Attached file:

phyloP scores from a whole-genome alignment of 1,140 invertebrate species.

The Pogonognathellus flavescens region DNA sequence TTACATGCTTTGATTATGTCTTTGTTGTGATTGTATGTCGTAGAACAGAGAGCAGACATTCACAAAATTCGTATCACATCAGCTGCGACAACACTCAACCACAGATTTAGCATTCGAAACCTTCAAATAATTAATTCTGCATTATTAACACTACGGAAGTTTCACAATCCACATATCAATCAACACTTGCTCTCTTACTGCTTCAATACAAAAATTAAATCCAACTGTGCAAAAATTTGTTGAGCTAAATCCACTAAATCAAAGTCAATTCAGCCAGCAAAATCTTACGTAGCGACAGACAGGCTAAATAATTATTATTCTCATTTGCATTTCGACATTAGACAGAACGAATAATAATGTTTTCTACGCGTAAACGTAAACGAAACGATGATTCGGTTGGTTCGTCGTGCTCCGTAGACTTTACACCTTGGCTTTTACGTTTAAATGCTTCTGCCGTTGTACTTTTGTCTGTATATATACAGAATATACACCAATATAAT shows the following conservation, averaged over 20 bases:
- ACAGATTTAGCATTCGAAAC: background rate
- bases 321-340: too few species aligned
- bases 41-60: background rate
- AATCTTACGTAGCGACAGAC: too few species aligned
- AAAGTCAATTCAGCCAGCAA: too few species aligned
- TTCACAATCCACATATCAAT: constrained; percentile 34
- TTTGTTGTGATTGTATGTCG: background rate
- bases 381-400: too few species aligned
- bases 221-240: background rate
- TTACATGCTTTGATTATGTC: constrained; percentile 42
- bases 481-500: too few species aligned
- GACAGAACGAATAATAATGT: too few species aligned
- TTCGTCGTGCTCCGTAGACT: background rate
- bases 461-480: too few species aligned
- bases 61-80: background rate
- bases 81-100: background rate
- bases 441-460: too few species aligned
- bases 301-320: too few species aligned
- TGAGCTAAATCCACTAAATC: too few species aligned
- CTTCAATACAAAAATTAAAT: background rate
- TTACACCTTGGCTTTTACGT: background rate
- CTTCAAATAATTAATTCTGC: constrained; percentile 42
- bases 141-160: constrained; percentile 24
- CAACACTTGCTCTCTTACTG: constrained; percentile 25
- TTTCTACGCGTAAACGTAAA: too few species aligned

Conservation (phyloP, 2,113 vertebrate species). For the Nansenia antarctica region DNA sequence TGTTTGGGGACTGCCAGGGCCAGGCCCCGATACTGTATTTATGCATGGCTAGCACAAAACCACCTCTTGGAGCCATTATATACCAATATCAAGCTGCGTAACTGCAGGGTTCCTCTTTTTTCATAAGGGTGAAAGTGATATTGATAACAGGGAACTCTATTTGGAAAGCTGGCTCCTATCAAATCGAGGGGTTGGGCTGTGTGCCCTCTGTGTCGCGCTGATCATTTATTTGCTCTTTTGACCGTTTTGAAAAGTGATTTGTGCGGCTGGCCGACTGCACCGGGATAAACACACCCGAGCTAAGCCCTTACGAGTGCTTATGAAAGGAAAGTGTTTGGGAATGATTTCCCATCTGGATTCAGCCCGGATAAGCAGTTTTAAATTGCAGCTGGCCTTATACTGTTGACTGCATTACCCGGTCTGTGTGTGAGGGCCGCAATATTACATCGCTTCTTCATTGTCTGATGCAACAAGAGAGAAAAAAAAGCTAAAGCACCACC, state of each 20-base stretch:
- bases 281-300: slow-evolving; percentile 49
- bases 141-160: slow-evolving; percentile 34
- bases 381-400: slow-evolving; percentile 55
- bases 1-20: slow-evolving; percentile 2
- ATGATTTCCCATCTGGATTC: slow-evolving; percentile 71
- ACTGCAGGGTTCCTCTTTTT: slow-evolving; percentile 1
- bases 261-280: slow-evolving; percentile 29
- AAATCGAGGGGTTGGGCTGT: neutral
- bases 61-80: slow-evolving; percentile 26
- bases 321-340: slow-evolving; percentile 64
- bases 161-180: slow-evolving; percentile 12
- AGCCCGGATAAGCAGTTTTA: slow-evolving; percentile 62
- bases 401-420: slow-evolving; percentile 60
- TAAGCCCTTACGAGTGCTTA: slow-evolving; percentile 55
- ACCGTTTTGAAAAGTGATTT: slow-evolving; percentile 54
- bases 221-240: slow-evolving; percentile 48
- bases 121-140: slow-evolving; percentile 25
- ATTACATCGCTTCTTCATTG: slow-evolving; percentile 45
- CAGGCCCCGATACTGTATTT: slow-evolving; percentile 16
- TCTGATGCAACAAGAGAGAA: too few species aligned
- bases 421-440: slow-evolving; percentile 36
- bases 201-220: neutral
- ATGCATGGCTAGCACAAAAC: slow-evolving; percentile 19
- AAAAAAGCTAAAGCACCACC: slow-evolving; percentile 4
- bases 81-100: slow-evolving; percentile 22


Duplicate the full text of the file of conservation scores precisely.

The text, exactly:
phyloP scores from a whole-genome alignment of 1,140 invertebrate species.

The Pogonognathellus flavescens region DNA sequence TTACATGCTTTGATTATGTCTTTGTTGTGATTGTATGTCGTAGAACAGAGAGCAGACATTCACAAAATTCGTATCACATCAGCTGCGACAACACTCAACCACAGATTTAGCATTCGAAACCTTCAAATAATTAATTCTGCATTATTAACACTACGGAAGTTTCACAATCCACATATCAATCAACACTTGCTCTCTTACTGCTTCAATACAAAAATTAAATCCAACTGTGCAAAAATTTGTTGAGCTAAATCCACTAAATCAAAGTCAATTCAGCCAGCAAAATCTTACGTAGCGACAGACAGGCTAAATAATTATTATTCTCATTTGCATTTCGACATTAGACAGAACGAATAATAATGTTTTCTACGCGTAAACGTAAACGAAACGATGATTCGGTTGGTTCGTCGTGCTCCGTAGACTTTACACCTTGGCTTTTACGTTTAAATGCTTCTGCCGTTGTACTTTTGTCTGTATATATACAGAATATACACCAATATAAT shows the following conservation, averaged over 20 bases:
- ACAGATTTAGCATTCGAAAC: background rate
- bases 321-340: too few species aligned
- bases 41-60: background rate
- AATCTTACGTAGCGACAGAC: too few species aligned
- AAAGTCAATTCAGCCAGCAA: too few species aligned
- TTCACAATCCACATATCAAT: constrained; percentile 34
- TTTGTTGTGATTGTATGTCG: background rate
- bases 381-400: too few species aligned
- bases 221-240: background rate
- TTACATGCTTTGATTATGTC: constrained; percentile 42
- bases 481-500: too few species aligned
- GACAGAACGAATAATAATGT: too few species aligned
- TTCGTCGTGCTCCGTAGACT: background rate
- bases 461-480: too few species aligned
- bases 61-80: background rate
- bases 81-100: background rate
- bases 441-460: too few species aligned
- bases 301-320: too few species aligned
- TGAGCTAAATCCACTAAATC: too few species aligned
- CTTCAATACAAAAATTAAAT: background rate
- TTACACCTTGGCTTTTACGT: background rate
- CTTCAAATAATTAATTCTGC: constrained; percentile 42
- bases 141-160: constrained; percentile 24
- CAACACTTGCTCTCTTACTG: constrained; percentile 25
- TTTCTACGCGTAAACGTAAA: too few species aligned

Conservation (phyloP, 2,113 vertebrate species). For the Nansenia antarctica region DNA sequence TGTTTGGGGACTGCCAGGGCCAGGCCCCGATACTGTATTTATGCATGGCTAGCACAAAACCACCTCTTGGAGCCATTATATACCAATATCAAGCTGCGTAACTGCAGGGTTCCTCTTTTTTCATAAGGGTGAAAGTGATATTGATAACAGGGAACTCTATTTGGAAAGCTGGCTCCTATCAAATCGAGGGGTTGGGCTGTGTGCCCTCTGTGTCGCGCTGATCATTTATTTGCTCTTTTGACCGTTTTGAAAAGTGATTTGTGCGGCTGGCCGACTGCACCGGGATAAACACACCCGAGCTAAGCCCTTACGAGTGCTTATGAAAGGAAAGTGTTTGGGAATGATTTCCCATCTGGATTCAGCCCGGATAAGCAGTTTTAAATTGCAGCTGGCCTTATACTGTTGACTGCATTACCCGGTCTGTGTGTGAGGGCCGCAATATTACATCGCTTCTTCATTGTCTGATGCAACAAGAGAGAAAAAAAAGCTAAAGCACCACC, state of each 20-base stretch:
- bases 281-300: slow-evolving; percentile 49
- bases 141-160: slow-evolving; percentile 34
- bases 381-400: slow-evolving; percentile 55
- bases 1-20: slow-evolving; percentile 2
- ATGATTTCCCATCTGGATTC: slow-evolving; percentile 71
- ACTGCAGGGTTCCTCTTTTT: slow-evolving; percentile 1
- bases 261-280: slow-evolving; percentile 29
- AAATCGAGGGGTTGGGCTGT: neutral
- bases 61-80: slow-evolving; percentile 26
- bases 321-340: slow-evolving; percentile 64
- bases 161-180: slow-evolving; percentile 12
- AGCCCGGATAAGCAGTTTTA: slow-evolving; percentile 62
- bases 401-420: slow-evolving; percentile 60
- TAAGCCCTTACGAGTGCTTA: slow-evolving; percentile 55
- ACCGTTTTGAAAAGTGATTT: slow-evolving; percentile 54
- bases 221-240: slow-evolving; percentile 48
- bases 121-140: slow-evolving; percentile 25
- ATTACATCGCTTCTTCATTG: slow-evolving; percentile 45
- CAGGCCCCGATACTGTATTT: slow-evolving; percentile 16
- TCTGATGCAACAAGAGAGAA: too few species aligned
- bases 421-440: slow-evolving; percentile 36
- bases 201-220: neutral
- ATGCATGGCTAGCACAAAAC: slow-evolving; percentile 19
- AAAAAAGCTAAAGCACCACC: slow-evolving; percentile 4
- bases 81-100: slow-evolving; percentile 22